The Multiscale Electrophysiology Data (MED) Format is an open source data format developed to manage big data in electrophysiology and facilitate data sharing.
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Modern electrophysiology generates enormous volumes of data in both the clinical and research realms. The tools necessary to manage this data have not kept pace with the technical ability to acquire it. The Multiscale Electrophysiology Data Format (MED) is an open source format developed to address modern issues with big data acquisition, analysis, and transmission. Additionally, data sharing is often hindered by data size, proprietary formats, HIPAA regulation, operating system incompatibilities, and institutional IRB requirements. The MED format is designed to ameliorate many of these difficulties with three cardinal features: being open source, data compression, and stratified encryption.
|Time Series Compression||
|Redundancy & Damage Mitigation||
MED Format file hierarchy & naming conventions
MED is the next evolution of the Multiscale Electrophysiology Format, version 3 (MEF3). MEF was developed at Mayo Clinic starting in 2006. a summary of the development history follows:
MED (Jan 2020):
Multiscale Electrophysiology Data (MED) Format Software Library, Version 1.0
Written by Matt Stead
MED library source code (medlib) is copyrighted by Dark Horse Neuro Inc, 2021 (Matt Stead & Casey Stengel)
Medlib is free software:
You can redistribute it and/or modify it under the terms of the Gnu General Public License (Gnu GPL), version 3, or any later version (as published by the Free Software Foundation).
The Gnu GPL requires that any object code built and distributed using this software is accompanied by the FULL SOURCE CODE used to generate the object code.
This software is distributed in the hope that it will be useful, but WITHOUT ANY WARRANTY;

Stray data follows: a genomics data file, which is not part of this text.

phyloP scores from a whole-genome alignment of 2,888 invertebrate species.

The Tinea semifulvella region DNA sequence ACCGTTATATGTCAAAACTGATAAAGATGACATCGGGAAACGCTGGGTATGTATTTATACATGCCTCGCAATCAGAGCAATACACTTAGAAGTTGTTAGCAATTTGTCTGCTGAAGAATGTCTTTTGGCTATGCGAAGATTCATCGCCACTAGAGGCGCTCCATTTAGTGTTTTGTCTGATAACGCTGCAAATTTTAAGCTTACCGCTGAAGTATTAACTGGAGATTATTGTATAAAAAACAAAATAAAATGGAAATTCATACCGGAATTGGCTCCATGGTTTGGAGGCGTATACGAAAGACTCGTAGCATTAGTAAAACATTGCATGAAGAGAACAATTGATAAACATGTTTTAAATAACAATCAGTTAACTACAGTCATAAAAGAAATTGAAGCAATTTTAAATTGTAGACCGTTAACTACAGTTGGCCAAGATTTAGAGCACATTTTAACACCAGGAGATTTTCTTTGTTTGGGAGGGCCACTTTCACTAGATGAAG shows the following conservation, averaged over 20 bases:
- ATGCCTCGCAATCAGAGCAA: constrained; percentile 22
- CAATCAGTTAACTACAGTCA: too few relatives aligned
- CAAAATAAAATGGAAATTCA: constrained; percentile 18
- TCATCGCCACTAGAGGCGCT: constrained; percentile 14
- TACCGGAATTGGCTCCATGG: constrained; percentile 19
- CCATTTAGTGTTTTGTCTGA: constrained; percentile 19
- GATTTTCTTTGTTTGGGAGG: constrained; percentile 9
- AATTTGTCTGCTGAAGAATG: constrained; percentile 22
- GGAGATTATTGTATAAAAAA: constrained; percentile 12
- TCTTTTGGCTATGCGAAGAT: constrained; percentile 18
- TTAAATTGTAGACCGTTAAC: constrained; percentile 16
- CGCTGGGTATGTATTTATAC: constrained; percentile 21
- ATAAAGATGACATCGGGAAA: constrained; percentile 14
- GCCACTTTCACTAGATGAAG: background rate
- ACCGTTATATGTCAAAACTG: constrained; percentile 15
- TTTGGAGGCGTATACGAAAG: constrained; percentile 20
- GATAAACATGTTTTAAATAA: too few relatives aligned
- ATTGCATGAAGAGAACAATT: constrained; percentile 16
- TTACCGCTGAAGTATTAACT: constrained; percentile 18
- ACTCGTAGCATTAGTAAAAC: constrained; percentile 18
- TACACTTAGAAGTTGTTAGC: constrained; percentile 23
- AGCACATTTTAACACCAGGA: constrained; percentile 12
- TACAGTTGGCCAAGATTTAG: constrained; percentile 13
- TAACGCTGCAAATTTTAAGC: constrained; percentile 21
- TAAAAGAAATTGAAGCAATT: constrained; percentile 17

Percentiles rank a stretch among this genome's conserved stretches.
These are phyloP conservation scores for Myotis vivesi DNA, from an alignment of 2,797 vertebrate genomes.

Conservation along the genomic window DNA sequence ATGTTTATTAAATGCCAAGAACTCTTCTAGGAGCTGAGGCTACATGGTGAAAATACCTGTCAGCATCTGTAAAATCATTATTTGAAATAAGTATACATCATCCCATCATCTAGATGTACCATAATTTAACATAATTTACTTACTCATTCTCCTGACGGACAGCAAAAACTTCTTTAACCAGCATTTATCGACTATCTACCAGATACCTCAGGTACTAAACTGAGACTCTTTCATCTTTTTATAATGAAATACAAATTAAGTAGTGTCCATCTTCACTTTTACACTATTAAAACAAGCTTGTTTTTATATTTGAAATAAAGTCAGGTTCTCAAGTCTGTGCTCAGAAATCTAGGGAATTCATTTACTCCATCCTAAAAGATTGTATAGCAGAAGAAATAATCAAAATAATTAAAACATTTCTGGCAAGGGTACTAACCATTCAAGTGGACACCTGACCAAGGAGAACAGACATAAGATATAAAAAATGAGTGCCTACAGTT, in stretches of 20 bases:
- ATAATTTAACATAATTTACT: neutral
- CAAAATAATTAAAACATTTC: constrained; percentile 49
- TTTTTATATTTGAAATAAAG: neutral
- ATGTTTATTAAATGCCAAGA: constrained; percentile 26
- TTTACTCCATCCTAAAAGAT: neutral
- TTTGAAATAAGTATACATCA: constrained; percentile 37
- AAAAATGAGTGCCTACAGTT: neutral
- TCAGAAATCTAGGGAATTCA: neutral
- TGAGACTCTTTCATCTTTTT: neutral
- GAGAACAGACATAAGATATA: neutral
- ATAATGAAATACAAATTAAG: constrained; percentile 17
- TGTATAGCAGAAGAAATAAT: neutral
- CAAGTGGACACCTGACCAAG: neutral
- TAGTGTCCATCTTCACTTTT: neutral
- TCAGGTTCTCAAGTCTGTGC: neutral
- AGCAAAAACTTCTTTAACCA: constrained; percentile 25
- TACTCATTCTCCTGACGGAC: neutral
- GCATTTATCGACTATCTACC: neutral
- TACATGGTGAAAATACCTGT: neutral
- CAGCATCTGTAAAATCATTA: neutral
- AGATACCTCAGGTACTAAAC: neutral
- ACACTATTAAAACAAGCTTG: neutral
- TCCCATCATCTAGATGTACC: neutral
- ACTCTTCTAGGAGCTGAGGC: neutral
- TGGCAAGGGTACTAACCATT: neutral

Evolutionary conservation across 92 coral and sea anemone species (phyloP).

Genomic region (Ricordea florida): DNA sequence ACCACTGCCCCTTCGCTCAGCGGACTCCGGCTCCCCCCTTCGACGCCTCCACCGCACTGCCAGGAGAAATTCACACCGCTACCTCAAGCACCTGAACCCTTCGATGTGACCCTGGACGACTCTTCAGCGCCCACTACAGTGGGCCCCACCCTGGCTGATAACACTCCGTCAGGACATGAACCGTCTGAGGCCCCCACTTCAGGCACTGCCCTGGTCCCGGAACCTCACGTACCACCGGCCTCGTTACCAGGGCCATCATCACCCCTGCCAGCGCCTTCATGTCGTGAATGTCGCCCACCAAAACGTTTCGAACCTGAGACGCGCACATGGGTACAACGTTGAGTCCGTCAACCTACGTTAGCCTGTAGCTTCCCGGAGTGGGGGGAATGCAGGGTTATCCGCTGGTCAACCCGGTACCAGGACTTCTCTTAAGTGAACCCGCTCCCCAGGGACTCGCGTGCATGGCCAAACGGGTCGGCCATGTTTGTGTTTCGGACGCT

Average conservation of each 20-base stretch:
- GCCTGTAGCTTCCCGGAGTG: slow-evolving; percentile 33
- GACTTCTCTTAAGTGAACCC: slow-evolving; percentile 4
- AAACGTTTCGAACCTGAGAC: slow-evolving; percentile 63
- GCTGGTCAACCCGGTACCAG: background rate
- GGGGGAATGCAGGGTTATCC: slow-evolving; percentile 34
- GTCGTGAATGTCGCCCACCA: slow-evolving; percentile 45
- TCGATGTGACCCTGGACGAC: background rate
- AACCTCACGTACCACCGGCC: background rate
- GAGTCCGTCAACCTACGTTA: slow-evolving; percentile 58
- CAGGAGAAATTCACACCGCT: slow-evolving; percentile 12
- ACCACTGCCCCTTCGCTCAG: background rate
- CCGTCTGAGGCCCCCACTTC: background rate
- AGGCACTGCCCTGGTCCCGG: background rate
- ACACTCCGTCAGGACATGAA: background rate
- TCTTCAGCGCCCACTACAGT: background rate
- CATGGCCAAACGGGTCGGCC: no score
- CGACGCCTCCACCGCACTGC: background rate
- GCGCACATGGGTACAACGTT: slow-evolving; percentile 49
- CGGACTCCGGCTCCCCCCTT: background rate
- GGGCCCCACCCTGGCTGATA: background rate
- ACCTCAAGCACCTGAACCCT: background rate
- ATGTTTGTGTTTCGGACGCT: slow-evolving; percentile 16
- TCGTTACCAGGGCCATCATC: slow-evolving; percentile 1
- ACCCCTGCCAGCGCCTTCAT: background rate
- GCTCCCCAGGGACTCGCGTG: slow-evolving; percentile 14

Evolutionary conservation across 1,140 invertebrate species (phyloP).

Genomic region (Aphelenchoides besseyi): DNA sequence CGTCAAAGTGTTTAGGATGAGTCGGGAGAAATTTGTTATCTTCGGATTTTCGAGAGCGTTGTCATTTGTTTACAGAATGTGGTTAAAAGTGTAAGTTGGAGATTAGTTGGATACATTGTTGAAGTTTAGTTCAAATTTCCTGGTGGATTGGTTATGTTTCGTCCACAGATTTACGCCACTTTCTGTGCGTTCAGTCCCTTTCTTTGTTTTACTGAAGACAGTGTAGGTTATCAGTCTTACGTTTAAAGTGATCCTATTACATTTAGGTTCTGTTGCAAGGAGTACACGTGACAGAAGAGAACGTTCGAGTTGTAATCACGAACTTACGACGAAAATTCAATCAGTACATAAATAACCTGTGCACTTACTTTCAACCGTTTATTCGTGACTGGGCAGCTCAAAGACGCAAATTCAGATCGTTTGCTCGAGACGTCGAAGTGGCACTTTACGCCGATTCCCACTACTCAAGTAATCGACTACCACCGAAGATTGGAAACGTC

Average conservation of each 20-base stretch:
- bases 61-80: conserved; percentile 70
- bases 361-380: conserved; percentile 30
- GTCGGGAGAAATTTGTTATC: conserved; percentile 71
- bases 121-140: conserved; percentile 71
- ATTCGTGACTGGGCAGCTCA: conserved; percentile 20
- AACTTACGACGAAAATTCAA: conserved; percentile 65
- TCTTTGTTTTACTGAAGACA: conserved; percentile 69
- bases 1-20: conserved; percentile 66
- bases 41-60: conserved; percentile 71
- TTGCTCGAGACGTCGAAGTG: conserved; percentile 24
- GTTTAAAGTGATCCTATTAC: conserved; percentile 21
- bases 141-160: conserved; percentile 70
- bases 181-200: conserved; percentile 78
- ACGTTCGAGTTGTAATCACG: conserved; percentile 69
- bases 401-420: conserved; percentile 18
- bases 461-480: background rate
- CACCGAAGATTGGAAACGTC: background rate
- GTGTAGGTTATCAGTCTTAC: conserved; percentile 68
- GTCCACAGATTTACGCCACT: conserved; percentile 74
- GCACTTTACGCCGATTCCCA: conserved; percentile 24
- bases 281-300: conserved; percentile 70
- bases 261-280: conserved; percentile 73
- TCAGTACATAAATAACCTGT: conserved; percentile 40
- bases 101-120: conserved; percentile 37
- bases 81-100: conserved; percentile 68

without even the implied warranty of MERCHANTABILITY or FITNESS FOR A PARTICULAR PURPOSE.
See the Gnu GPL for more details.
If you did not receive a copy of the Gnu GPL along with this code, you can find it on the GNU web site.
You can also obtain a copy by writing to the Free Software Foundation, Inc. at:
51 Franklin Street, Fifth Floor, Boston, MA 02110-1301 USA.
We kindly ask you to acknowledge medlib in any program or publication in which you use it, but you are not required to do so.
Commercial versions of medlib may be licensed from Dark Horse Neuro Inc, Bozeman, MT, USA.
Commercially licensed copies do not require object code using medlib to be accompanied with it's corresponding full source code.
Users interested in a commercial license may contact Dark Horse Neuro, Inc.
MED derives from the Multiscale Electrophysiology Format (MEF), versions 1-3.
Many people contributed to the MEF effort, but special mention is owed to
Greg Worrell, Casey Stengel, Andy Gardner, Mark Bower, Vince Vasoli, Ben Brinkmann,
Dan Crepeau, Jan Cimbálnik, Jon Lange, and Jon Halford for their contributions
in design, coding, testing, implementation, and adoption.
The encryption / decryption algorithm is the 128-bit AES standard ( http://www.csrc.nist.gov/publications/fips/fips197/fips-197.pdf ).
AES routines (128 bit only) are included in the library, with attribution, for convenience.
The hash algorithm is the SHA-256 standard ( http://csrc.nist.gov/publications/fips/fips180-4/fips-180-4.pdf ).
Basic SHA-256 routines are included in the library, with attribution, for convenience.
Strings are encoded in the Universal Character Set standard, ISO/IEC 10646:2012 otherwise known as UTF-8.
Basic UTF-8 manipulation routines are included in the library, with attribution, for convenience.
Error detection is implemented with 32-bit cyclic redundancy checksums (CRCs).
Basic CRC-32 manipulation routines are included in the library, with attribution, for convenience.
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